In most young men with ED, additional testing to assess for the origin of ED is unnecessary as the history gives you the information that you need. With this said, it may be therapeutic for the patient to know his laboratory assessments are normal, in which case additional testing does add significant value to the assessment. From the history alone, we find that most of these men will have situational erectile dysfunction that responds well to low dose oral PDE-5 inhibitors. If the patient does respond well to these medications, the diagnosis of neurogenic erectile dysfunction, clinically significant arterial insufficiency, or venous-occlusive dysfunction can efficiently be ruled out. If the patient responds inconsistently or does not respond to the oral medications, additional workup should be considered, dependent on the additional history provided.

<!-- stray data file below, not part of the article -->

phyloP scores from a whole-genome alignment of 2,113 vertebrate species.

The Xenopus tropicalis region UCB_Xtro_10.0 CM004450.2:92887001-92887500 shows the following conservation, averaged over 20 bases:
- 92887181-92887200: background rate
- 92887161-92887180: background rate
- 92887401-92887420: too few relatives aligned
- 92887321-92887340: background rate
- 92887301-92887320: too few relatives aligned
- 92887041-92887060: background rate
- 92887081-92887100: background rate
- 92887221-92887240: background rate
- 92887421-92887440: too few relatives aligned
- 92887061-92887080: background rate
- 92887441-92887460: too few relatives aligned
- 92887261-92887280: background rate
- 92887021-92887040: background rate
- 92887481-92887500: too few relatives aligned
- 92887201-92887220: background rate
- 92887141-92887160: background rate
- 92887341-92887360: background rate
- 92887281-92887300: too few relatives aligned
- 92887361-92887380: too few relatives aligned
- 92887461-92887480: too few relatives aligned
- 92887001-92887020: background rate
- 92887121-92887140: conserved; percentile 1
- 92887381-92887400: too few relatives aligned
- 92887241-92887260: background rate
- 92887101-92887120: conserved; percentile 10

Total testosterone levels: Health care professionals should obtain a patient's blood samples for total testosterone levels in the early morning (before 8 a.m.) because the testosterone levels go up and down throughout the day. If you have a low testosterone level, a health care professional should check it again to confirm that it is truly low. In some men, a specialized test measuring the active form of testosterone (free or bioavailable testosterone) may be recommended.

The American Medical Association (AMA) estimates that more than 30 million men in the US experience ED. And they expect that number to double by 2025, largely due to the fact that erectile dysfunction is affecting more and more guys in their 20’s and 30’s. ED in your 20’s is becoming more common, and that can signal some serious health risks to a growing number of young men.

Cardiovascular diseases account for nearly half of all cases of erectile dysfunction in men older than 50 years. Cardiovascular causes include those that affect arteries and veins. Damage to arteries that bring blood flow into the penis may occur from hardening of the arteries (atherosclerosis) or trauma to the pelvis/perineum (for example, pelvic fracture, long-distance bicycle riding).